- In view of the stimulant effects of gibberellic acid on plant
growth, and its interesting modifications of various metabolic products,
it was decided to determine whether this growth regulator
would induce a favorable effect on total alkaloid production, especially
on the antineoplastic alkaloids, of Catharanthus roseus (L.) G. Don
(Vinca rosea L.).
Two groups, of 120 plants each, consisted of a control group,
and a gibberellic acid-treated group. Each of these groups was further
divided into four sub-groups of 30 plants each, so that four
separate harvests, each at two week intervals, could be made. The
plants were distributed at random throughout the greenhouse.
Gibberellic acid treatment was initiated nine weeks from the average
germination date. One-tenth milliliter of a solution containing
100 micrograms of gibberellic acid was applied weekly on the upper leaves of each plant. Height measurements were made weekly commencing
at the time of the first treatment.
The first harvest was made five days following the initial gibber-ellic acid treatment. Three additional harvests were made at two
week intervals. The leaves-tops, stems, and roots were separated
and fresh weight determined. These were then placed in a circulating
hot-air dryer at approximately 38° C until dry. Dry weights were
then determined. The plant parts were pooled according to their respective
groups, and reduced to a #40 powder.
In order to determine the effect of GA-treatment on the production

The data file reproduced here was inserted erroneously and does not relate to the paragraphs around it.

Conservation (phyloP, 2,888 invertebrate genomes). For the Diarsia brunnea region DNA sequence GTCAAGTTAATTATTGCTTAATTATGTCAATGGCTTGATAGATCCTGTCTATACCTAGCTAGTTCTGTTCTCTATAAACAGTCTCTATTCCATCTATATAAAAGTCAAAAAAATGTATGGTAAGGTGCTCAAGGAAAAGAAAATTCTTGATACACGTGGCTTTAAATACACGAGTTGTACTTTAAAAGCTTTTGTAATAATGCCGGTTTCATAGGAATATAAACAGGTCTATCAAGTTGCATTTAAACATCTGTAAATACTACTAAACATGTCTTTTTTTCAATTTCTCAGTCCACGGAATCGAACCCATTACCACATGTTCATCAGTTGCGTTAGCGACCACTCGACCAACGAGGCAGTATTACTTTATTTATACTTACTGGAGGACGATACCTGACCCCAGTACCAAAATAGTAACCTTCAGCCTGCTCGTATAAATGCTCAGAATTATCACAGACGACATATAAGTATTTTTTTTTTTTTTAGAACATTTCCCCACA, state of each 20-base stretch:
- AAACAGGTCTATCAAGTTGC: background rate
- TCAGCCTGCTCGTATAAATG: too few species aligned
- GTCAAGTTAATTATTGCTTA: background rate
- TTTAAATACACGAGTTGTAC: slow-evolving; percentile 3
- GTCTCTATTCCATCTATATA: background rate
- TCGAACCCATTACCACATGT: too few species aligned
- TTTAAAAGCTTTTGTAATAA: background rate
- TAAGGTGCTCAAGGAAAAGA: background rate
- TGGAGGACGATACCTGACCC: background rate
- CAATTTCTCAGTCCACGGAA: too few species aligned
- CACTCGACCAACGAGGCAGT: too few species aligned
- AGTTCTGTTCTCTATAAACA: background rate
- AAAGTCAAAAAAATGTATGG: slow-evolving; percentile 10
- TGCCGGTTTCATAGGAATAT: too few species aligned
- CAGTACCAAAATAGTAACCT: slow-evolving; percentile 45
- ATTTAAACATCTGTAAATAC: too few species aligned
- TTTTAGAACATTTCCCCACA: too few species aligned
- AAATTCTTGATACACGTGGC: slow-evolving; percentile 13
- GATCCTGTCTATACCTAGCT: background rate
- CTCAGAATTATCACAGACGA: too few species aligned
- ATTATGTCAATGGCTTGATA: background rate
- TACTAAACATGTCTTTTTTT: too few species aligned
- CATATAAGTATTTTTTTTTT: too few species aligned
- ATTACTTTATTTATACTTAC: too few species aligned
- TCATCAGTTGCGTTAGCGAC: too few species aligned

of the antineoplastic alkaloids, it was necessary to devise a procedure
for the quantitative determination of these alkaloids. After
several approaches to quantitate vincaleukoblastine (VLB), leurocristine,
leurosine and leurosidine, it was possible to establish a
procedure for the determination of VLB. Total alkaloid content was
determined by a modification of the procedure of Szász and coworkers.
Other metabolic products were also determined.
The pertinent differences on growth which were noted in the
gibberellin-treated group are listed below. The growth rate, based
on height measurements, was significantly increased with a maximum
of 61 percent at the second week of treatment. The dry weight of the
stems was significantly increased with a maximum of 86 percent in
the second harvest. The root dry weights were higher than controls
with a maximum of 36 percent at the second harvest; however, this
was not statistically significant. There were no other marked effects
on fresh or dry weights.
The effects of GA-treatment which were noted on the alkaloid
production are presented below. The concentration of the total alkaloids
was decreased in all plant parts of the three harvests that were
assayed, with the exception of the leaves of the second harvest. In
the leaves and roots, the concentration of the total alkaloids increased
with age then leveled off after the third harvest. A reverse trend
was found in the stems where the concentration decreased with age.
The total alkaloid content was decreased in both leaves and roots,
while it was increased in the stems. This increase was due to the
significant increase in stem dry weight. With the exception of the
third harvest plants, there was an overall increase in the vincaleukoblastine
(VLB) concentration of the leaves with a maximum of 26 percent
at the final harvest. There was no VLB detected in the other
plant parts of both control and treated plants. The concentration of
VLB was found to decrease with age.